Scientific Programme

The scientific programme of the IDF 2017 Congress will take place over 4 days with the aim of delivering worldwide diabetes expertise through varied and innovative sessions. It will consist of over 160 hours of sessions featuring 250 high-level speakers.

View the Advance Programme

CALL FOR ABSTRACTS

Abstract submission closed on 21 April. Abstracts will now undergo peer-review and final selection results will be sent by mid-July.

View the Call for Abstracts

IDF CONGRESS GRANT

The online grant submission opens on 1 February and closes on 28 April 2017.

Grant applicants should:

  • Be no more than 35 years of age at the time of the congress
  • Submit an abstract to be selected by the Programme Committee
  • Fill in the online grant application form (the link will be sent to you via email within 2 days of abstract submission)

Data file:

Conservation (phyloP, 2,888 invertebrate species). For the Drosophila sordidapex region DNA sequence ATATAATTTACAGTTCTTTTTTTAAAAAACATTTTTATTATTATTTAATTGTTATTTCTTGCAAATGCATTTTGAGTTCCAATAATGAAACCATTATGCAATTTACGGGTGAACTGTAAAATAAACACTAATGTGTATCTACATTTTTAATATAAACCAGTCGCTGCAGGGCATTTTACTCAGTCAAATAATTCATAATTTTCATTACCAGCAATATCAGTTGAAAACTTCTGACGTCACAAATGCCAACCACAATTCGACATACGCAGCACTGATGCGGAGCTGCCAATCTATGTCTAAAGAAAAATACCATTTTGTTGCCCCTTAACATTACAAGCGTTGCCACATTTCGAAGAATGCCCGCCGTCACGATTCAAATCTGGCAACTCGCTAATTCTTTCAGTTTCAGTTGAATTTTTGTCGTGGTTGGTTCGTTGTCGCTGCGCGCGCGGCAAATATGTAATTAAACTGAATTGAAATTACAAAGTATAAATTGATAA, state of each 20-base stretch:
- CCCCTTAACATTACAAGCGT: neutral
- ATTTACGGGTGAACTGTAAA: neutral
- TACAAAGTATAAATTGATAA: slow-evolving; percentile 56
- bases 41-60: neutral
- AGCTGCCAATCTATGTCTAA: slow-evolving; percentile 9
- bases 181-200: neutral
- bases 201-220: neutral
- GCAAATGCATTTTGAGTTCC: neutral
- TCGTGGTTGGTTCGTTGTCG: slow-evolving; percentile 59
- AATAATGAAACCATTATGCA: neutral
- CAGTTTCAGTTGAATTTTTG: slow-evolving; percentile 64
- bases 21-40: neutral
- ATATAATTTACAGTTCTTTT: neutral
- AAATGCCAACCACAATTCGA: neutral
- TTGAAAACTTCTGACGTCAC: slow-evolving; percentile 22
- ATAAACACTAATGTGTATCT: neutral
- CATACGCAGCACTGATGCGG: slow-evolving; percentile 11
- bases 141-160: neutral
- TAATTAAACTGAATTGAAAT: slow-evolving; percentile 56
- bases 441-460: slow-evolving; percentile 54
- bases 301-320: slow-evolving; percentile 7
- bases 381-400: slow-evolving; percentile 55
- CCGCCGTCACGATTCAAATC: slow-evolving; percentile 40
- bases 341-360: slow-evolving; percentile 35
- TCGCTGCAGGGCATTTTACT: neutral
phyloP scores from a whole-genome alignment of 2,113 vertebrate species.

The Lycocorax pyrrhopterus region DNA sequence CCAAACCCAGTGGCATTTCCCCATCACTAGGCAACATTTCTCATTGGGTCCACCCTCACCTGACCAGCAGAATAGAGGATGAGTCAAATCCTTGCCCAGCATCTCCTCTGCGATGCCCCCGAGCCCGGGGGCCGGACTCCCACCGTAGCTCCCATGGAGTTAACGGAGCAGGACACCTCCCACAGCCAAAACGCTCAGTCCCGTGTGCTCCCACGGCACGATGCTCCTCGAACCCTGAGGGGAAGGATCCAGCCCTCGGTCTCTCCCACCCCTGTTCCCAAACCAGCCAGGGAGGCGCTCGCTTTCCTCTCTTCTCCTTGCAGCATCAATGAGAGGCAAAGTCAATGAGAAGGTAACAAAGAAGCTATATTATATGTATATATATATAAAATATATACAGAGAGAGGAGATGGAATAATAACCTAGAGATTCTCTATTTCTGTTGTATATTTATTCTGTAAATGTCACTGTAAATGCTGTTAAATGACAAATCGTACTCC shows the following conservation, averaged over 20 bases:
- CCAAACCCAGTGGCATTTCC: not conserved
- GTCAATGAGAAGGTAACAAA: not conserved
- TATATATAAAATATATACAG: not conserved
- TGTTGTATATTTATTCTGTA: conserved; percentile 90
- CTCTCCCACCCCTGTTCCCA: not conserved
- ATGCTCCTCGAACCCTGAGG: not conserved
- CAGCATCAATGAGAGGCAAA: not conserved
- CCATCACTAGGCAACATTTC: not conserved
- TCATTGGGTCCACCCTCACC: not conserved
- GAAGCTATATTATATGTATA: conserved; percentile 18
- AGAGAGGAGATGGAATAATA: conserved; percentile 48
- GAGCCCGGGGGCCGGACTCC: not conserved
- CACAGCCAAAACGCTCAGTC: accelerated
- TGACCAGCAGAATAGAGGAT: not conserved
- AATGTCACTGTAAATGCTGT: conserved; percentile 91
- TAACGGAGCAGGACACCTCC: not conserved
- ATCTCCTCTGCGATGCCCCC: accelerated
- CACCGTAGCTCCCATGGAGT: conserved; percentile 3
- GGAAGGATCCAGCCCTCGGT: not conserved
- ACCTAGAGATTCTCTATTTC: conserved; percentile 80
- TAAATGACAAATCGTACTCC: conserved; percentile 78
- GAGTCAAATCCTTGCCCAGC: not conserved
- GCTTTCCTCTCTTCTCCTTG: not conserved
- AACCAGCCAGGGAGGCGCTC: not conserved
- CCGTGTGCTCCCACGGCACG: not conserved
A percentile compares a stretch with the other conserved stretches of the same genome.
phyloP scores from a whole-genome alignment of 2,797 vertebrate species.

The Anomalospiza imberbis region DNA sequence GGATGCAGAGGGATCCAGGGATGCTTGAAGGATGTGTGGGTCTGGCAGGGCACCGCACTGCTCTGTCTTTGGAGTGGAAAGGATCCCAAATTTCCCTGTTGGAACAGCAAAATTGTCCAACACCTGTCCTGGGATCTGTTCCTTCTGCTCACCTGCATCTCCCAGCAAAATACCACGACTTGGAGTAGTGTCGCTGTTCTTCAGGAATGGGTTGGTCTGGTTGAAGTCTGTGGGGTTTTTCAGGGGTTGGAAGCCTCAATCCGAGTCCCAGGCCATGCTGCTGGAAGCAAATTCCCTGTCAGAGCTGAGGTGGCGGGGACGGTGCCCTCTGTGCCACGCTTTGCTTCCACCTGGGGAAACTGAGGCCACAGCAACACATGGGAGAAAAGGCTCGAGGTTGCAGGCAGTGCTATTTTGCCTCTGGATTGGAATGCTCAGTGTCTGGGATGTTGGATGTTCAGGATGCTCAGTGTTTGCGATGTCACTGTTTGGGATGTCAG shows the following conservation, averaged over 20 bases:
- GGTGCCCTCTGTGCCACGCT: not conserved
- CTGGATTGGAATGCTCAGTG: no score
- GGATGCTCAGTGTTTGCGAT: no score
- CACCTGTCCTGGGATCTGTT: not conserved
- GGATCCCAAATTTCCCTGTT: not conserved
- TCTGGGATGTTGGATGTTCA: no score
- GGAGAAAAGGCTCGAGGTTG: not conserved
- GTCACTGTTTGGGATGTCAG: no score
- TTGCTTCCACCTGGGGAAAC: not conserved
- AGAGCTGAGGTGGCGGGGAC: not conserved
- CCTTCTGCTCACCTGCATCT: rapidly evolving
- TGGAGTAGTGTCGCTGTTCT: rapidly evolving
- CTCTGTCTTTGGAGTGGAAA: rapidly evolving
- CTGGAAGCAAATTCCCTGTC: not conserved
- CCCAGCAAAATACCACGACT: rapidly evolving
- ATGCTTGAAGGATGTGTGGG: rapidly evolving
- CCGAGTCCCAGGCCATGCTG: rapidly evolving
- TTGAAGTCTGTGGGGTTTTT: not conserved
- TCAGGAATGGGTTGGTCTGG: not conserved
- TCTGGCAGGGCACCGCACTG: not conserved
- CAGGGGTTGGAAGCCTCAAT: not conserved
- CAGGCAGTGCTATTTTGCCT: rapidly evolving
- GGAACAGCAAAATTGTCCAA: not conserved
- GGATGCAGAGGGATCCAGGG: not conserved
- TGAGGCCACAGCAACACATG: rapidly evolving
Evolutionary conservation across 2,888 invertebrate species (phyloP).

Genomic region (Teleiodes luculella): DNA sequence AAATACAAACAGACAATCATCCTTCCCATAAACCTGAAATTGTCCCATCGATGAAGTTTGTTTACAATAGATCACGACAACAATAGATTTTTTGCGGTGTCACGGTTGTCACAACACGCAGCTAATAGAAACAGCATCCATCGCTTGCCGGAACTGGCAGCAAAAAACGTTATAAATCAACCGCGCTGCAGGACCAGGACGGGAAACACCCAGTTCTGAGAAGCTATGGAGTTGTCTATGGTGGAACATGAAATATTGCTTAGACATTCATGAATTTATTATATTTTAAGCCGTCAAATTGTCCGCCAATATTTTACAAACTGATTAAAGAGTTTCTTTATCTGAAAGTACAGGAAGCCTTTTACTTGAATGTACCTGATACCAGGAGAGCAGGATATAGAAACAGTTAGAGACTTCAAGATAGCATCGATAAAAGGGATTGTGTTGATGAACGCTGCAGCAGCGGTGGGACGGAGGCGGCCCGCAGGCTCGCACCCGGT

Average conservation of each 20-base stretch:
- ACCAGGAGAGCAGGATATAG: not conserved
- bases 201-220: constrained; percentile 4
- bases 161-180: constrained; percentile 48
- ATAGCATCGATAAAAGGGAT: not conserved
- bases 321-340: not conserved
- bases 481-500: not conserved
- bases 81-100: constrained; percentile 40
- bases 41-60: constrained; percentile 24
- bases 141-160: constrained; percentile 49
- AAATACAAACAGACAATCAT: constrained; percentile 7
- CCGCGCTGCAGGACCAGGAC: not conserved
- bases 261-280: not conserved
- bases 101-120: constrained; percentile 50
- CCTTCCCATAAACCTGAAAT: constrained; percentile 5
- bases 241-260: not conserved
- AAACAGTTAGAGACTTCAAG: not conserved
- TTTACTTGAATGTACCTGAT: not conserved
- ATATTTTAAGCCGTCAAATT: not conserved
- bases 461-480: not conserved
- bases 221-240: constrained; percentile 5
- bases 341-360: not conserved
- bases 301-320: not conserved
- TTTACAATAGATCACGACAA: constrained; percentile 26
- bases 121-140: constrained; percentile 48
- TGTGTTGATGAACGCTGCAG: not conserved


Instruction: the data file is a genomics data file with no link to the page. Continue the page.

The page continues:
Please be advised that you can only apply for a grant once you have submitted an abstract. You will need to include your abstract number (which will be sent to you via email within 2 days of abstract submission) in your grant application.

PROGRAMME COMMITTEE

The programme is being developed by a committee of international experts led by Professor Nam Cho.

Meet the Programme Committee

PROGRAMME

The programme is split into 9 streams to provide informative and educational sessions for delegates involved in all areas of the field of diabetes.

The programme streams are:

  • Basic and Clinical Science
  • Science of Diabetic Complications
  • Diabetic Foot
  • Diabetes and Disasters
  • Diabetes in Society and Culture
  • Diabetes in Women and Children
  • Education and Integrated Care
  • Epidemiology and Public Health
  • Living with Diabetes

View the Programme Learning Objectives

View the Programme Topic Overview

OFFICIAL ACADEMIC SATELLITE SYMPOSIA

International Diabetes Epidemiology Group

The meeting will address the key issues in understanding the epidemiology of
diabetes. It will cover descriptive and analytic epidemiology, aiming to understand
both the burden and etiology of both type type 1 and type 2 diabetes.

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